[0009] There are, however, further important disadvantages with the devices for synchronizing clock signals known in prior art and described above. Thus, for instance, fluctuations in the supply voltage of the receiver or of the off-chip-driver will add additional deviations to the delay times of these devices. What is most problematical is, however, the fact that the dependency of the time delay T3 on the capacitive and/or ohm resistive load available at the output of the SDRAM chip, which can differ depending on the respective use of the chip, cannot be taken into account in the DLL control circuit. Varying casings of the chip which may have an influence on the delay times cannot be taken into account, either. The negative effect that the described fluctuations of the delay times of the individual devices, which are important for the determination of the total delay time resulting in accordance with equation 1, can have is illustrated in FIG. 4, where the data strobe DQS can no longer be aligned to the external clock signal CLK. Due to the fluctuations of the delay times, the fixedly adjusted delay time Tf of the second delay unit 8 does no longer corresponds to the sum of the delay times T1 and T3 that are actually introduced by the receiver or the off-chip-driver, respectively.

[0010] By means of such deviations in time, the time window for reading out the data, the so-called data eye, which is created by the overlapping of corresponding logic states of data strobe and data signal, becomes smaller, and a reliable reading out of the data from the memory chip to the system may become impossible. This particularly has an effect with memories with double data rate (DDR) where one data bit is addressed with the rising clock edge and one with the falling clock edge.

SUMMARY OF THE INVENTION

[0011] It is an object of the invention to provide novel devices for synchronizing clock signals which eliminate the described disadvantages of corresponding previous devices at least partially.

[0012] According to an aspect of the invention, a device for synchronizing clock signals is provided. This device comprises a first delay unit with variably controllable delay time, the input of which is connected to the output of an input circuit comprising a first delay time, the input circuit receiving a first clock signal, wherein the first delay unit outputs at its output a second clock signal that is to be synchronized with the first clock signal. The device further includes a second delay unit comprising a fixed delay time portion corresponding approximately to the first delay time, and an additional variably controllable delay time portion, and which is connected at its input to the output of the first delay unit. Further included is a first phase comparison unit, the first input of which is connected to the output of the input circuit, and the second input of which is connected to the output of the second delay unit, and the output signal of which controls the delay time of the first delay unit. The device further includes a copy of the input circuit, the input of which is connected to the output of the first delay unit, and a second phase comparison unit, the first input of which is connected to the output of the input circuit, and the second input of which is connected to the output of the copy of the input circuit, and the output signal of which controls the variable delay time portion of the second delay unit.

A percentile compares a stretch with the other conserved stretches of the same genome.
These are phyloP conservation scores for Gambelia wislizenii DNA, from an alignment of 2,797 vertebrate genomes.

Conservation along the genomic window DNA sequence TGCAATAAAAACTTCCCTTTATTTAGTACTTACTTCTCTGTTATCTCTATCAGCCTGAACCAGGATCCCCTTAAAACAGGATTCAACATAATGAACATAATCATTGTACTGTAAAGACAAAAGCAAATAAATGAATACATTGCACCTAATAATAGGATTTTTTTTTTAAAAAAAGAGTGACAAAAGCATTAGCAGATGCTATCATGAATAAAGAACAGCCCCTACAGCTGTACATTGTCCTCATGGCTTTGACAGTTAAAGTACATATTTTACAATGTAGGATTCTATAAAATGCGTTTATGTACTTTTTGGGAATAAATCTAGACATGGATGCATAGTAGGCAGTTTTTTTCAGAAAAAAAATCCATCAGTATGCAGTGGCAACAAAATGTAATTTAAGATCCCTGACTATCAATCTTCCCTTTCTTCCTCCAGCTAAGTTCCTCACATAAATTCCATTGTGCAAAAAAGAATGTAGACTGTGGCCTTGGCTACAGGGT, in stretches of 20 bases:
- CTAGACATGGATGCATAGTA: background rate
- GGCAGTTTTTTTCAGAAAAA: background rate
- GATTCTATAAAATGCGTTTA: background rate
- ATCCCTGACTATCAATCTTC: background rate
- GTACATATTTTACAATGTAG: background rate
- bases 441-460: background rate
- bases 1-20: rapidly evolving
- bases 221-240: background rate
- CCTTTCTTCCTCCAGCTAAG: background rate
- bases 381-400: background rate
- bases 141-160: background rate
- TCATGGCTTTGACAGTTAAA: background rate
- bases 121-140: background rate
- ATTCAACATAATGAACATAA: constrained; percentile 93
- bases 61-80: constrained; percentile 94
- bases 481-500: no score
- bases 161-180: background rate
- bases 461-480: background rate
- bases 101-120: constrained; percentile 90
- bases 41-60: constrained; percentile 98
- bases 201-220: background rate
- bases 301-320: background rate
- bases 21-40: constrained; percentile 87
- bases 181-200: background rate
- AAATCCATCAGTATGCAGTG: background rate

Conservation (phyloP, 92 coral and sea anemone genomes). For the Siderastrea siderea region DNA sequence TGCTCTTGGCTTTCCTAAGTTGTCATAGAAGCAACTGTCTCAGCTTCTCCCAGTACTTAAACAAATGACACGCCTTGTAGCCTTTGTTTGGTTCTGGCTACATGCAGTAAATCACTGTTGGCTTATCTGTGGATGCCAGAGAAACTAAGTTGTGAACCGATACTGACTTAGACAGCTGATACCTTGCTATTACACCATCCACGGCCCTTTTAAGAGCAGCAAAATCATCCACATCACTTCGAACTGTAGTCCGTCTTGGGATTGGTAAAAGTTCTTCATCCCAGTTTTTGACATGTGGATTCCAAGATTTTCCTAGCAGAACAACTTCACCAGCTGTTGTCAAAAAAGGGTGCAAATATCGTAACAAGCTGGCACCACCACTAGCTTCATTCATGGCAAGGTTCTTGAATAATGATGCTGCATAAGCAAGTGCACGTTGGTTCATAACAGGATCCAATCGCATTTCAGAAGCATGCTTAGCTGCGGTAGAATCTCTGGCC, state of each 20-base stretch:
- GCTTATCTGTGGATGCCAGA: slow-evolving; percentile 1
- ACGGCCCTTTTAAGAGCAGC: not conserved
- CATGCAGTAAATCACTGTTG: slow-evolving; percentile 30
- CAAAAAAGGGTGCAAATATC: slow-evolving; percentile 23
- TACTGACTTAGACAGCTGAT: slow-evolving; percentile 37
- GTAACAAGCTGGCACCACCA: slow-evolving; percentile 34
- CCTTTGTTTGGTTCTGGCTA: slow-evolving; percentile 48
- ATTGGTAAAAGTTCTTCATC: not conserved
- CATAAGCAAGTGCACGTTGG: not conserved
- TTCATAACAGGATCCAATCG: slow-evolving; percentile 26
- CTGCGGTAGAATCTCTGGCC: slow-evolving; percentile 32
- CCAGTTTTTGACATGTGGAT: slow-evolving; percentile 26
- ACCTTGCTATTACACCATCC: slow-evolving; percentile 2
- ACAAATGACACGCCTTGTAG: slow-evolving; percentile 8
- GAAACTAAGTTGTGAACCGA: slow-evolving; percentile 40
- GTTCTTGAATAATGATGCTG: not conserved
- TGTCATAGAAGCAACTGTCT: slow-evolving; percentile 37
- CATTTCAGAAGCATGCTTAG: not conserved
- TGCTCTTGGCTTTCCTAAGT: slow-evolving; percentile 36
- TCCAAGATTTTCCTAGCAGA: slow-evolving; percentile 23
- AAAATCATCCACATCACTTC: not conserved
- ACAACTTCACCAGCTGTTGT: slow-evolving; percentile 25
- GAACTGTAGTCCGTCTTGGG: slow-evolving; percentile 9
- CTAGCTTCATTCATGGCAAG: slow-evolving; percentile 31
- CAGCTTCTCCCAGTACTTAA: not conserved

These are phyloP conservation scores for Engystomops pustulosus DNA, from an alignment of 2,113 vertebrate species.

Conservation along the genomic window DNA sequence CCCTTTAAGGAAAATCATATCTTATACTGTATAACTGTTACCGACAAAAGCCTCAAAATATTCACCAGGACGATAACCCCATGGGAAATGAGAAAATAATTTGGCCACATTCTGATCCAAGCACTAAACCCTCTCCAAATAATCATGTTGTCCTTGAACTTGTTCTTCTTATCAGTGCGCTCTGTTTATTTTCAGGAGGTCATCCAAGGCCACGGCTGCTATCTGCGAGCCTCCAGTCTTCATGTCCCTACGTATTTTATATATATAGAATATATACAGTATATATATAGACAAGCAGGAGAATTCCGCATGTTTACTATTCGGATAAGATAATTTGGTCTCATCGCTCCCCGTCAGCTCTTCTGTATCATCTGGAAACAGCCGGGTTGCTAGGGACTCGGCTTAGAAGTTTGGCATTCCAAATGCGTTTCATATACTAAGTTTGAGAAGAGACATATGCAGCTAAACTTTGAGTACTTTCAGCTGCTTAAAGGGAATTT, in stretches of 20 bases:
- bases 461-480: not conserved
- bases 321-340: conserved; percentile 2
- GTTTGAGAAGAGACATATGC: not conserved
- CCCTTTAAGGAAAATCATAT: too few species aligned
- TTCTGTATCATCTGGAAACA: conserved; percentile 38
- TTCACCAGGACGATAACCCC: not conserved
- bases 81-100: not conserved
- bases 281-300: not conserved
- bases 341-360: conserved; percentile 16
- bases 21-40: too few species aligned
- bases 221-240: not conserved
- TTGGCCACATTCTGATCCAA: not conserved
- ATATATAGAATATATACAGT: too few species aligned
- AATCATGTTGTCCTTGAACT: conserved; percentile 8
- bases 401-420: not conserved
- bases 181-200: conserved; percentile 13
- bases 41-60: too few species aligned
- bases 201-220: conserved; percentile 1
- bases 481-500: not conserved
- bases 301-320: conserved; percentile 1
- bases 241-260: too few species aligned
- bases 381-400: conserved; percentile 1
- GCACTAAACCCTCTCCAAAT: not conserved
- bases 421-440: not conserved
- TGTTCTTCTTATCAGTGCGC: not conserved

[0013] According to another aspect of the invention, a device for synchronizing clock signals is provided which includes a first delay unit with variably controllable delay time, the input of which is connected to the output of an input circuit comprising a first delay time, the input circuit receiving a first clock signal, wherein the first delay unit outputs at its output a second clock signal that is to be synchronized with the first clock signal, a second delay unit comprising a fixed delay time portion corresponding approximately to the first delay time, and an additional variably controllable delay time portion, and which is connected at its input to the output of the first delay unit, a first phase comparison unit, the first input of which is connected to the output of the input circuit, and the second input of which is connected to the output of the second delay unit, and the output signal of which controls the delay time of the first delay unit, a copy of the input circuit, the input of which is connected to the output of the first delay unit, and a second phase comparison unit, the first input of which is connected to the output of the second delay unit, and the second input of which is connected to the output of the copy of the input circuit, and the output signal of which controls the variable delay time portion of the second delay unit.

BRIEF DESCRIPTION OF THE DRAWINGS

[0014]FIG. 1 illustrates time flowcharts of the input and output signals of an SDRAM chip known in prior art,

[0015]FIG. 2 illustrates a device for synchronizing an external clock signal with a clock signal generated on the chip, used with an SDRAM chip and known in prior art,